Creating Urban Communities at Kilwa Kisiwani, Tanzania, AD 800-1300

Article excerpt

Introduction

The archaeology of the eastern coast of Africa, and of what is known as the 'Swahili' culture, has long been a topic of academic enquiry. Until recently, debate has focused on the 'origins' of this specifically coastal culture and the ethnicity of the inhabitants. This debate has been rightly superseded--in an archaeological literature increasingly unwilling to subscribe to narrow conceptions of ethnicity--by a focus on process, and it is now necessary to reconsider the material culture associated with these towns in the light of recent theoretical debate. Rather than viewing the various artefacts as passive reflections of particular ethnicities or social groups, they may be seen as active features of a dynamic society. This paper examines coastal material culture in the light of such insights--concentrating in particular on the role of material culture in the creation and consolidation of certain types of authority.

The archaeology of the 'Swahili coast'

The elites of the East African coast inhabited the stonetowns (so named for the coral-built architecture they contained) that grew there from the tenth century AD onwards, building their local political and economic dominance on the flourishing trade network that connected them to the wider Indian Ocean world. Towns such as Kilwa Kisiwani, on the southern coast of Tanzania (Figure 1), enjoyed a privileged and prestigious position in that trade, as the middle-men between the riches of the African continent and the exotic luxuries of the Arabian peninsula, the Indian subcontinent and the Far East. Gold, ivory, ambergris, iron, timber and slaves passed through the towns in large quantities, to be exchanged for luxury imports such as fine silks and fabrics or glazed and decorated ceramics. Ideas also travelled the trade networks, most obviously visible in the spread of Islam to the East African towns, some of which contained a Muslim population from the ninth century (Horton 1996) and all of which became Islamic within the succeeding centuries, a tradition that persists to this day. The modern occupants of coastal Kenya and Tanzania continue to define themselves by this religion, which sets them apart from their compatriots further inland. Although the coast has since been subject to Portuguese, Omani and British domination, a distinctive coastal culture remains. In fact, the recent centuries have cemented coastal identities into what is today known as the 'Swahili' culture, a nomenclature that is often extended into the past, to describe the people who previously inhabited this stretch of land and traded in the waters of the Indian Ocean.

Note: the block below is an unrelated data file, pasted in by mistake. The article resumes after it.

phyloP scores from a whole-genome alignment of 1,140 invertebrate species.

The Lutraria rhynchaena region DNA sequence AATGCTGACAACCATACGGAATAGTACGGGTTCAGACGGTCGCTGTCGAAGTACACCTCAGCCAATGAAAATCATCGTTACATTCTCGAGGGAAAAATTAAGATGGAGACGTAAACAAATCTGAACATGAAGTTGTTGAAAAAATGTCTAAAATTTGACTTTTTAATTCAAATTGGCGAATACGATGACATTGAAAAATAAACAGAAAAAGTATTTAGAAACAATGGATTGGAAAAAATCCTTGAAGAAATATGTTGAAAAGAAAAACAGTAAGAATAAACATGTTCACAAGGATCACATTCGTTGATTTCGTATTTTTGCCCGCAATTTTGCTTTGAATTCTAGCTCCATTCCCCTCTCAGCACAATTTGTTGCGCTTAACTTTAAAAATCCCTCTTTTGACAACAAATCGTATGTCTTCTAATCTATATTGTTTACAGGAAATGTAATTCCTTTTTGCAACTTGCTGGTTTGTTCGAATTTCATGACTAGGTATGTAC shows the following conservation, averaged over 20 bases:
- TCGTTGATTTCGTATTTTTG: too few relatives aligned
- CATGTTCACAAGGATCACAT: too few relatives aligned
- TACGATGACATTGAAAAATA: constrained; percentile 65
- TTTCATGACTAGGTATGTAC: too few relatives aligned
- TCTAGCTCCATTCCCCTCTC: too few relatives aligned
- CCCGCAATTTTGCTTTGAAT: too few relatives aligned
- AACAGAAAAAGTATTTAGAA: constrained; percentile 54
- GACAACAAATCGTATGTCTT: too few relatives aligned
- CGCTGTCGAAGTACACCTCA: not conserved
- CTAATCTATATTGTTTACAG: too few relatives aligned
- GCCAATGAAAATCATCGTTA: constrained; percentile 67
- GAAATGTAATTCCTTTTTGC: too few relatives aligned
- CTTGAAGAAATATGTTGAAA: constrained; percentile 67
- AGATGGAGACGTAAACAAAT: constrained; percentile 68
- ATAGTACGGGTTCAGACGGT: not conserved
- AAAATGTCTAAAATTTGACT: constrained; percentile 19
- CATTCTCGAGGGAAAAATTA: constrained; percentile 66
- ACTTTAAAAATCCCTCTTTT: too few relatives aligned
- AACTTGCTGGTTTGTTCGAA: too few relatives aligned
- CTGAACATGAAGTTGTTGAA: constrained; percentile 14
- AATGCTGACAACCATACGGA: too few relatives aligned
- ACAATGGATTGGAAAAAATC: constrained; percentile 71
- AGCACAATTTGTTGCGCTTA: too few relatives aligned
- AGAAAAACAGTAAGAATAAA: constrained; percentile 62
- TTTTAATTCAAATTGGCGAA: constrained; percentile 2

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The specifically coastal distribution of the sites associated with this culture is striking, as they cling to the East African littoral and off-shore islands. This geography has affected the way that wider East African environments are understood by coastal archaeologists and historians, as they developed certain conventions for describing different areas (see for example Horton & Middleton 2000: 8). Thus, the term 'hinterland' is normally used to refer to the region immediately inland from the towns, extending perhaps 50km from the ocean. Recent archaeologies have tended to view this area as part of the wider society associated with the towns (see below). In contrast, the term 'interior' has come to refer to the wider East African region, with which the towns were trading, but were probably not in daily contact.

Archaeological research into the origins, development and socio-linguistic composition of the stonetowns has traditionally subscribed to one of two modes of thought--one locating the origins of the urban population in the Arabian world, and the other emphasising the African roots of the Swahili. In general, the early claims for external origins are countered by the more nationalist archaeologies of recent decades. Each view has emphasised different forms of evidence, with the few indigenous histories that relate to the coast in the first half of the second millennium AD providing much of the inspiration for the claims of Arab immigration (Kirkman 1964; Chittick 1975), and a growing knowledge of the local archaeological sequence providing the counter-claim. …